Morocco for More
To save for our trip we
In this we would be wrong. (Except for the carpets).
3rd world country developing nation, it is. Or ought to be. In truth, some things are cheap: rent is cheap (although rents are on the rise), local transportation (with the exception of domestic airfares) is still cheap, and anything made of leather is risibly inexpensive, but it pretty much ends there. Between holiday housing developments sprouting like poisoned mushrooms along the Atlantic and Mediterranean coastlines and the Western predilection for building guest houses and renovating derelict ryads in Morocco's medinas, real estate is starting to go through the roof. All this, in conjunction with the hoards of cash-carrying tourists disembarking from cut-throat European airlines, is serving to not only test the local infrastructure but to ensure that prices will go up up up.
Soon, to paraphrase Yogi Berra, nobody will come to
But I digress.
Eating at restaurants - even fairly modest ones - can add up quickly. It's impossible to find a cup of coffee in
Of course, I'm speaking from the perspective of someone who lives here rather than someone who is visiting. But even when Mr. CinR and I visited those handful of years ago with those fistfuls of foreign currency, we didn't exactly find Morocco to be a bargain destination - in order to experience Morocco-on-the-cheap we stayed in fleabag hotels (nondescript rooms with shared squatty toilets) with large cockroaches the size of small rodents, small rodents the size of large cockroaches, and ate a lot of street food.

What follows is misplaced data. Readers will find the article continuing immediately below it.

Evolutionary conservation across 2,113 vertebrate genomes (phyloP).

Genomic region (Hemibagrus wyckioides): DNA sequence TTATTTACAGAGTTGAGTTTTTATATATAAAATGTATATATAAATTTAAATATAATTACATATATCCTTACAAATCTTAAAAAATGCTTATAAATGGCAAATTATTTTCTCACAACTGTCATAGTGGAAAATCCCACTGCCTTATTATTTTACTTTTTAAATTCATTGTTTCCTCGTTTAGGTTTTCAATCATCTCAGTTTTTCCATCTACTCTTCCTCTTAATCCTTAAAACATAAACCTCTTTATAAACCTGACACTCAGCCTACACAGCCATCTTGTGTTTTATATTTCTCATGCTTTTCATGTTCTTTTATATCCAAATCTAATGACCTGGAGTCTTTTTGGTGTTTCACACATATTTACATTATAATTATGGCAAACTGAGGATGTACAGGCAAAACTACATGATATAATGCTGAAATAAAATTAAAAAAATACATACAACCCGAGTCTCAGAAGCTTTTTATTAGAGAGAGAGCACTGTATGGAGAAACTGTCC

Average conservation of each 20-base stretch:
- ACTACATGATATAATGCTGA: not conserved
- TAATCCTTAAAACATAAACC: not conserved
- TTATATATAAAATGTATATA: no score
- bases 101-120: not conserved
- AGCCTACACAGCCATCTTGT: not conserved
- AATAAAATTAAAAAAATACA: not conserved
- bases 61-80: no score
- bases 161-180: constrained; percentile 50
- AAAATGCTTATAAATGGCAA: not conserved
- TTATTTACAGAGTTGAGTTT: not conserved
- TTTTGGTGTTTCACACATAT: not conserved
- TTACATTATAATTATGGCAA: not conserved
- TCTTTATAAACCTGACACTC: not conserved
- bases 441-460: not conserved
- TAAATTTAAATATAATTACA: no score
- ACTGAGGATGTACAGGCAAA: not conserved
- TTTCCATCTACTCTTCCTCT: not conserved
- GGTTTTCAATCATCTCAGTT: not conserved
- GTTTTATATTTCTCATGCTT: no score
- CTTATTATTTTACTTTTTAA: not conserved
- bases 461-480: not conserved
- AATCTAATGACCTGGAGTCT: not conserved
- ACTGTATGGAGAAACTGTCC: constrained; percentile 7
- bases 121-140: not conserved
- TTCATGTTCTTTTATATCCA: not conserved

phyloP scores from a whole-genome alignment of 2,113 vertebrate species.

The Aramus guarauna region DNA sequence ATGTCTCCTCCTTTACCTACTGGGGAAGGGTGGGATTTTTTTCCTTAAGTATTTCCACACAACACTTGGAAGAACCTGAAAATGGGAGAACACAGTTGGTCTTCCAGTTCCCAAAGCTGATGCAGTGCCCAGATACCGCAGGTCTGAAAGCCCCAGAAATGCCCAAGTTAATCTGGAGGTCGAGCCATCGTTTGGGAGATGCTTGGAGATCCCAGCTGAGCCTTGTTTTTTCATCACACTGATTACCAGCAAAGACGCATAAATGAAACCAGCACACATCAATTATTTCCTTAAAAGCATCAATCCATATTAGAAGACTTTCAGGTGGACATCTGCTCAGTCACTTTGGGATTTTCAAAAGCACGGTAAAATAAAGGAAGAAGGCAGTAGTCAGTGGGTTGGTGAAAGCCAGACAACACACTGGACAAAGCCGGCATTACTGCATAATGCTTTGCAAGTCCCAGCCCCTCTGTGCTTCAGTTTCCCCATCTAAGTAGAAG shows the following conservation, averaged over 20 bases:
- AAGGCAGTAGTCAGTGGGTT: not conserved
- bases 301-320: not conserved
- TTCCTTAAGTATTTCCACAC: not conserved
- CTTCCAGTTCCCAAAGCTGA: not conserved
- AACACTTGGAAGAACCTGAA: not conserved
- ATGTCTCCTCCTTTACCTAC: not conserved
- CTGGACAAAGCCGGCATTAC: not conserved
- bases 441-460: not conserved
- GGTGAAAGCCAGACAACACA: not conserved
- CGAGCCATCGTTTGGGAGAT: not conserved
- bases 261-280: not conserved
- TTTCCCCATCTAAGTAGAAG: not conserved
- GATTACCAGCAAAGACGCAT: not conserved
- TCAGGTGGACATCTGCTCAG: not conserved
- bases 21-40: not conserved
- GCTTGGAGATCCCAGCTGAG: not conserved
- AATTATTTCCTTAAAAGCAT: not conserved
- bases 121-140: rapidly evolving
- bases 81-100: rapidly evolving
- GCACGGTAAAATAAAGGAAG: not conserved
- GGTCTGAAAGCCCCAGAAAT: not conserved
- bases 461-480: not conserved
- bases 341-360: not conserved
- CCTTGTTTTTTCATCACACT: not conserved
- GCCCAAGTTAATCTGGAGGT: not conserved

So imagine my surprise when I read that I could enjoy Morocco for Less ... that
" ... Take an escorted tour of Marrakech, the
Ooooh, tell me more ...
Your trip will include a mountain bike ride in the hills, with mountain bike rental included; a guided nine-hour hike through the mountains of the Tamatert Valley; a stop at the Kasbah of Ait Benhaddou; and a stay in a tent among the limestone cliffs and unusual rock formations of the area around the Dades Gorge ... Be sure you are in shape to handle treks of about four hours per day, long bike rides, or flat-water kayaking in humid conditions.
Hope bottled water is included.
So, sounds nice – how much is it? Covered in the price of $990 US (gasp!) is 8 nights' accommodation (including a stay at Marrakech's Hotel Ali - Morocco's quintessential budget hotel/hostel), transportation & entry fees, bike rentals, payments to local guides & nomads (don't get me going on the nomads), 8 breakfasts, 3 dinners and 2 lunches. You're on your own for those other 5 dinners and 6 lunches but hey! - breakfast is included and isn't that the
cheapest most important meal of the day?
You can opt for other excursions at additional cost, such as a cooking demonstration of staple dishes, such as tajine and couscous, for about $17 per person.
a tightwad, frugal, Spartan, tight, niggardly, parsimonious, penny-pinching, stingy, scrimping, sparing, abstemious, penny-wise, prudent thrifty cheap - but I just don't think that qualifies as a "budget" trip. But Budget Travel does and they should know ...
Why It's a Deal: Consider that the $990 rate (including the $140 local payment) breaks down to about $124 per person per night and covers accommodations and local transportation. An English-speaking tour leader is available (I should hope so, you're paying for him - CinR) throughout the trip, especially handy for learning local information on the best markets on this itinerary.
So there you go.